Do something about the `gun shows.’ Either shut them down or regulate them and restrict their activities to legal transactions in firearms. The Grand Bazaar approach that we now have ensures that every pugnacious child with a grudge to settle and every other form of human predator have easy access to all the firearms that they might desire, while the legitimate firearm owner is increasingly saddled with more and more onerous restrictions.
Bill Bridgewater, executive director of the National Alliance of Stocking Gun Dealers, in a 1993 letter to the House of Representatives Crime and Criminal Justice Subcommittee
The dangers and problems associated with gun shows were well known in 1986 when Congress voted to pass McClure-Volkmer. Yet in spite of this, the National Rifle Association and its congressional supporters moved to pass a measure that would increase the number of gun shows and create a raft of new law enforcement problems, above and beyond the well-documented problems that already existed. To argue that the bill’s effects could not have been predicted is not credible. The most cursory reading reveals that McClure-Volkmer was certain to multiply the number of gun shows and the number of people allowed to participate in them.
The most effective approach to remedying the law enforcement problems presented by gun shows would be to ban them. Gun shows could be effectively banned by reinstating the prohibition forbidding dealers to sell from any location other than their licensed place of business and requiring that all sales by a private individual be consummated by a licensed dealer. Short of banning gun shows, many restrictions and requirements could be imposed to greatly reduce the shows’ role in criminal gun trafficking.
On the federal level—
Limit gun show participation to licensed dealers and step up enforcement of all existing requirements regarding posting of license, recordkeeping, etc. This would eliminate confusion regarding which sellers must complete the federal paperwork and abide by waiting periods and background checks and would address the problem of licensees competing with non-licensees by engaging in illegal transactions.
Require that Federal Firearms License holders who participate at gun shows must notify ATF when they engage in business away from their licensed premises, and require that the location and date of the gun show and number and types of guns sold at the show be reported to ATF. (This requirement could likely be promulgated by ATF under current law.)
To facilitate the tracing of firearms transferred at gun shows, require that all firearm sales at gun shows be recorded on a separate version of the federal Form 4473. The form should include the name, location, and date of the gun show. (This requirement could likely be instituted by ATF administratively.)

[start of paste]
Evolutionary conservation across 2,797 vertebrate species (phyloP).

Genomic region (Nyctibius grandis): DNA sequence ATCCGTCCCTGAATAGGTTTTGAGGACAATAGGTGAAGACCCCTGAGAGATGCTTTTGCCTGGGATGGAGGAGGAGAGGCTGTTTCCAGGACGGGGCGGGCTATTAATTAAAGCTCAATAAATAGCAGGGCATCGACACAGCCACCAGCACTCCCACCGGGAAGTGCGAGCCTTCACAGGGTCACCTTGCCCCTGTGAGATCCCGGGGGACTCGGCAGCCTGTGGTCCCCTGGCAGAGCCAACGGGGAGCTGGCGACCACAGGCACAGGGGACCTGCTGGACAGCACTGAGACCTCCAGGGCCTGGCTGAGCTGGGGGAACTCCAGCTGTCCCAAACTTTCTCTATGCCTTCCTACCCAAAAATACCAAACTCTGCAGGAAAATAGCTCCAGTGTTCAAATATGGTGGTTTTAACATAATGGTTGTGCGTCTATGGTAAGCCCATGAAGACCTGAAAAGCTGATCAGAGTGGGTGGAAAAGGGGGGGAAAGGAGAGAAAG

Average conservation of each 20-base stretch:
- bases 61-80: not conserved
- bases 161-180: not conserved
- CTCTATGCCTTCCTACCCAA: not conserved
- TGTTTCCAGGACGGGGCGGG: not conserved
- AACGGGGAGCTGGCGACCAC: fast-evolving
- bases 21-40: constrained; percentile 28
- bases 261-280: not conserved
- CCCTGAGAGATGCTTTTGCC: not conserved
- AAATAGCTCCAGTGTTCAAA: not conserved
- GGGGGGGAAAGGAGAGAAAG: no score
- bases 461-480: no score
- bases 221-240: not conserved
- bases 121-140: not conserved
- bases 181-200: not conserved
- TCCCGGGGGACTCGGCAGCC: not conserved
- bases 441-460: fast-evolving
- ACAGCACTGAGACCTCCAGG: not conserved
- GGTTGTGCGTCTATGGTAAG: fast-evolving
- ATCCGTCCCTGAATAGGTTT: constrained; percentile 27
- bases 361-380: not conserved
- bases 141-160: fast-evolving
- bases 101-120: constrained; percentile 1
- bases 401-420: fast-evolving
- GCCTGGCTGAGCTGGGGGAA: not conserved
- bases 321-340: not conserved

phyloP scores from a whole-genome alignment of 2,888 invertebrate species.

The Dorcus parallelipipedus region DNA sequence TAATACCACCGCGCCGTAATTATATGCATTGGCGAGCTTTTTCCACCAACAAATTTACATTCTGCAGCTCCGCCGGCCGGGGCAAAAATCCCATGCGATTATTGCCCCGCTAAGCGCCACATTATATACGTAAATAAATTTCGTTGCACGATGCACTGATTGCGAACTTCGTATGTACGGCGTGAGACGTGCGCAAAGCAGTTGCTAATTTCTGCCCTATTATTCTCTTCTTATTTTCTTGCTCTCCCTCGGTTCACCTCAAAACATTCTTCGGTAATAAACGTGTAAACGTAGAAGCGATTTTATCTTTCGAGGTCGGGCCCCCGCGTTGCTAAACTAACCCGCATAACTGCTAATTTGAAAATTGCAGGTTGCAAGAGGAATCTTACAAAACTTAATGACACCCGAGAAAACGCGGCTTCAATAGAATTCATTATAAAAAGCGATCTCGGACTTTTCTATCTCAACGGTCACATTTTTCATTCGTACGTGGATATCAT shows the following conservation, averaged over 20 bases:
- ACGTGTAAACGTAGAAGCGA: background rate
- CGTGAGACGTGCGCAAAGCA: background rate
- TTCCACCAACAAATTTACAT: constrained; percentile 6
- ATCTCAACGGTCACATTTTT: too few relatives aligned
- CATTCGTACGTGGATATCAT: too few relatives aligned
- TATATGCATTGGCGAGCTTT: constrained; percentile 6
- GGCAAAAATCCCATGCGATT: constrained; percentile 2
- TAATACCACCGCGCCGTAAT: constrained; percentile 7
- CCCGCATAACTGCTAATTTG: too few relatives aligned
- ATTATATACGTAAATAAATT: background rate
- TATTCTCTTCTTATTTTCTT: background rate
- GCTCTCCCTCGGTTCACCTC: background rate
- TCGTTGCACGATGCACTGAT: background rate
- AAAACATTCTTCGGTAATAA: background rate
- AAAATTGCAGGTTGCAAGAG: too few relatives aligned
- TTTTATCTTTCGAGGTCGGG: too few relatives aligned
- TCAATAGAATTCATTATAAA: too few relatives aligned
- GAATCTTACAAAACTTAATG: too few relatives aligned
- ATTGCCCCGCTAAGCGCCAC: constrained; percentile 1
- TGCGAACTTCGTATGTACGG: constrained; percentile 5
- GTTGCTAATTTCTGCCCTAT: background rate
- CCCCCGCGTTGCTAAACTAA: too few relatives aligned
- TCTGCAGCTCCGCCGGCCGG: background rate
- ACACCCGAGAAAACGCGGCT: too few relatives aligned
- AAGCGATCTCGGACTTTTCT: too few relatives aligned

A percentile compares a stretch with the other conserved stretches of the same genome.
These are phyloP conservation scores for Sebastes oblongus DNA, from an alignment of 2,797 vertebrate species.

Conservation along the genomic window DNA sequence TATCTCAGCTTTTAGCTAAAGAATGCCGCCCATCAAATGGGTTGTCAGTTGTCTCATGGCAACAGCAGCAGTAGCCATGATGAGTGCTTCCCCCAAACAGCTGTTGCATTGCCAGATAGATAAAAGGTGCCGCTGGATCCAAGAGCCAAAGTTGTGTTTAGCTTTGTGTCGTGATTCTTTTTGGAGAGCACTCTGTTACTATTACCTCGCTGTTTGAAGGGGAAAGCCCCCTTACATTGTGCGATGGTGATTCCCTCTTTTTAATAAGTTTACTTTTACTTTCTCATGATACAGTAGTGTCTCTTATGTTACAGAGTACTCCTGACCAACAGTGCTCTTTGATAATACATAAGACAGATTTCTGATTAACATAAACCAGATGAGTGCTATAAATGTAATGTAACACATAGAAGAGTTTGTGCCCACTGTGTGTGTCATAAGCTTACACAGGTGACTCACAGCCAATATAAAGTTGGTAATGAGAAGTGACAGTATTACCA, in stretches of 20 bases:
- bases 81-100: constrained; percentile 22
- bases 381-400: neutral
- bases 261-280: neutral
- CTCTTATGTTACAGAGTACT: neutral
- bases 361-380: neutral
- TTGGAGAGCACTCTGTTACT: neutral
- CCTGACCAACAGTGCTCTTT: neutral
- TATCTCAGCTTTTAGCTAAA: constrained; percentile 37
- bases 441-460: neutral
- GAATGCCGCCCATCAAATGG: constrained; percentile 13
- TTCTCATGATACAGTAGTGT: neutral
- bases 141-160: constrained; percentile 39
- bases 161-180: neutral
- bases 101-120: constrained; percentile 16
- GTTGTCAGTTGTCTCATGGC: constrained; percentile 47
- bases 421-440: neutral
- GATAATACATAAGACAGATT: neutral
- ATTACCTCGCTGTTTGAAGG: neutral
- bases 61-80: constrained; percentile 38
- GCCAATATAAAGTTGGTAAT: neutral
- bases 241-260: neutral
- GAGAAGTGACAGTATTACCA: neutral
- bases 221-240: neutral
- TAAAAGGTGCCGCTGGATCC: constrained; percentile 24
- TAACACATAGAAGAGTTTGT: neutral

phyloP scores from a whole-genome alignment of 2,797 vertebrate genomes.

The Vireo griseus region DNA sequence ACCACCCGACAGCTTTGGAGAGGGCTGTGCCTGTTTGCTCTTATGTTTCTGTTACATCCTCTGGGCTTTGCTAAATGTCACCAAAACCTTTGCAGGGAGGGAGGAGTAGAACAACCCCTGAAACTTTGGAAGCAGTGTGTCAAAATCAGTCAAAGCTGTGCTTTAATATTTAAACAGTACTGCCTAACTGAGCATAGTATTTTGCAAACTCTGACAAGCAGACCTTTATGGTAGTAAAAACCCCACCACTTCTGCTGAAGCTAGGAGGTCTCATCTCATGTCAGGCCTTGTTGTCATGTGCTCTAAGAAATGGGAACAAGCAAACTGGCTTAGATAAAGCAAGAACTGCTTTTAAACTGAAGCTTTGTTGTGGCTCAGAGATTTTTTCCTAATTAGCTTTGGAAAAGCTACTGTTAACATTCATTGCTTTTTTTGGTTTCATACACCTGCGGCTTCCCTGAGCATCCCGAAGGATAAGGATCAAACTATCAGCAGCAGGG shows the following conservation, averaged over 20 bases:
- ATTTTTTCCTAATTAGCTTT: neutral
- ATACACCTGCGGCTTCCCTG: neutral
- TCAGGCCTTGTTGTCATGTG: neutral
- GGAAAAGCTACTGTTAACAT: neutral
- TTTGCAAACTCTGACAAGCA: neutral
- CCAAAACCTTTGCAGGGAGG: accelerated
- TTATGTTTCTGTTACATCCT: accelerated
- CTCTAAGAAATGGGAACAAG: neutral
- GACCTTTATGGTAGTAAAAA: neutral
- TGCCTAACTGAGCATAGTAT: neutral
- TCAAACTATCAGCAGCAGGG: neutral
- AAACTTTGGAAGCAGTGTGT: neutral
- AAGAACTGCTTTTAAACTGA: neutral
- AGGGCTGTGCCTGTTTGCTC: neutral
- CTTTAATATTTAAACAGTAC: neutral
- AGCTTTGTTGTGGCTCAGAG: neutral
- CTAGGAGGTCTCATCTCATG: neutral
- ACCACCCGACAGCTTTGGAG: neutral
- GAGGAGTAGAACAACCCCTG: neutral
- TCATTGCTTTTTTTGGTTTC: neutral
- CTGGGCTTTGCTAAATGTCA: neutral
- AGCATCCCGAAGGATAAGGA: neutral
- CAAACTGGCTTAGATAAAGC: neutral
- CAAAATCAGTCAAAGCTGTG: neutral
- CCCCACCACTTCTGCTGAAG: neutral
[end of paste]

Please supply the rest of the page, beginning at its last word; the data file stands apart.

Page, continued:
Amend the definition of “engaged in the business” to close the loophole that allows sales from a personal collection in supposed “pursuit of a hobby.” One option could be to disallow such sales at gun shows altogether.
Grant ATF interim powers such as license suspension, civil penalties, or offers of monetary settlement. Currently, ATF’s enforcement tools are limited to either revoking or failing to renew a license.
Limit the type of weapons sold at gun shows. Prohibitions on the sale of assault weapons, handguns, and weapons regulated under the National Firearms Act (e.g. machine guns, silencers, sawed-off rifles and shotguns), would reduce the shows’ appeal to criminals and illegal traffickers.
Strictly enforce the prohibitions on the sale of U.S. military hardware at gun shows. In this area, gun show organizers and promoters could play a key role in reducing distribution outlets for stolen military material. Stepped up surveillance of shows by local, state, and federal law enforcement targeting the sale of stolen military hardware is called for.
On the state or local level—
State or local authorities could require that all sales made by private individuals at gun shows be reported to local law enforcement agencies on a standardized form.
Communities could limit the number of gun shows held in their areas. Reducing the volume of shows occurring each year would aid enforcement authorities and reduce the opportunity for criminal trafficking.
State and local authorities could also require certification of gun show organizers and promoters. Requirements could include: keeping accurate records of all gun show participants selling firearms; showing proof that the organization carries adequate theft and liability insurance; and, showing proof that adequate steps are being taken to ensure that all sellers are complying with applicable federal, state, and local laws.
As on the federal level, the type of weapons sold at gun shows could be limited by a state or community. Prohibitions on the sale of assault weapons, handguns, and weapons regulated under the National Firearms Act (e.g. machine guns, silencers, sawed-off rifles and shotguns), would help reduce the shows’ appeal to criminals and illegal traffickers.
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